More than a quarter of adults are now classified as obese and a further 42% of men and a third of women are overweight. It is an immense problem for society – with huge personal health cost to individuals and an enormous financial cost to the NHS.
NICE has updated its guideline on the identification, assessment and management of overweight and obesity. Since the original recommendations were published in 2006 there is more evidence available on the best ‘follow up’ care for people who have undergone weight loss surgery and the role of surgery for people recently diagnosed with type 2 diabetes. The guideline also considers more information on the effectiveness and safety of very-low-calorie diets in helping people lose weight.
Commenting on the newly updated guideline, Professor Mark Baker, Centre for Clinical Practice director, said: “As a nation we are getting heavier. The number of people classified as obese has nearly doubled over the last 20 years and continues to rise. Obesity is directly linked to type 2 diabetes, fatty liver disease, cancer, high blood pressure, heart disease, stroke, arthritis and it affects people’s mental health. The financial implications of obesity are huge – 10% of the NHS budget is used to treat diabetes and its complications alone. It is a major issue, if not the major issue, for the health service in the coming years.
“NICE has published a range of guidelines to help prevent obesity and to help people lose weight. This guideline focuses on the clinical aspects – what a doctor should do to help an obese or overweight person. It sets out clearly what help and treatments should be offered and in what order.”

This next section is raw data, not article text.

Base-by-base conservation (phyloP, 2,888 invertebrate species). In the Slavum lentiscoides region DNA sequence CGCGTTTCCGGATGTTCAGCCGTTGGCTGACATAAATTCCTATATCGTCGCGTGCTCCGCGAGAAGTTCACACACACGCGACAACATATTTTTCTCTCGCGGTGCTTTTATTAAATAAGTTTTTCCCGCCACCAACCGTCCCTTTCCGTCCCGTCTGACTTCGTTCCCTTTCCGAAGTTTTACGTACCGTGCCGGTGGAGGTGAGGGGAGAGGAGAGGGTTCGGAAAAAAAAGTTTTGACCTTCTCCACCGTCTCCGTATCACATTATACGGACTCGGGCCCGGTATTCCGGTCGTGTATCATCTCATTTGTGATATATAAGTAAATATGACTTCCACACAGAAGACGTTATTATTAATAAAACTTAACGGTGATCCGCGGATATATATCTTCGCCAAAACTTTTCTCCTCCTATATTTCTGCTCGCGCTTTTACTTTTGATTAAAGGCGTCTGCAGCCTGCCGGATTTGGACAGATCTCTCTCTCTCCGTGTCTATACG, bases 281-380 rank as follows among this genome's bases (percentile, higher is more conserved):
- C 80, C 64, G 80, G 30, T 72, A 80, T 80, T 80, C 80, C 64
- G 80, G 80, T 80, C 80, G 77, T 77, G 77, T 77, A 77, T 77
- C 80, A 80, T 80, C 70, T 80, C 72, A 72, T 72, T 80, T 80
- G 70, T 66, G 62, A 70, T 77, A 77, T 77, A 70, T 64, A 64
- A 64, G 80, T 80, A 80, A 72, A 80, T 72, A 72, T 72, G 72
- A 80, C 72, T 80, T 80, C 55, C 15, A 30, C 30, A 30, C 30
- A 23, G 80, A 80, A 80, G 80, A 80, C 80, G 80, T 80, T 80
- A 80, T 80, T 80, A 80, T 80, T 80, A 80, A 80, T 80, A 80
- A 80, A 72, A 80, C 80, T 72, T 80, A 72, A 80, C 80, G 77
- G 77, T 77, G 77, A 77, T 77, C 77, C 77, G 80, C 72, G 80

This newly updated NICE guideline says that very-low-calorie diets should only be used in certain circumstances; it includes new recommendations on weight loss surgery for people with type 2 diabetes and on follow up after surgery.
Professor John Wilding, Professor of Medicine and Honorary Consultant Physician in Diabetes, Endocrinology and General Medicine, University of Liverpool and Aintree University Hospitals NHS Foundation Trust, said: “Obesity has different causes – for some people it is down to lifestyle, for others it is genetics, but for most it is somewhere in between. But, whatever the reason, everyone who has a weight problem should be focusing on making changes to their diet and lifestyle. Weight loss surgery is not a quick fix or easy option, and although effective, it isn’t the answer for everyone. At the moment only 1% of people eligible for surgery actually have it; most people should try diet and exercise first. However, if someone is obese and they are diagnosed with type 2 diabetes it is really important that their doctor talks to them about the benefits undergoing surgery could provide for them.
1. Obesity surgery (also known as bariatric surgery) includes gastric banding, gastric bypass, sleeve gastrectomy and duodenal switch. It is usually undertaken laparoscopically. The most commonly used method in the UK is a gastric bypass.
2. The GDG considered that recent-onset type 2 diabetes would include those people whose diagnosis has been made within a 10-year time frame.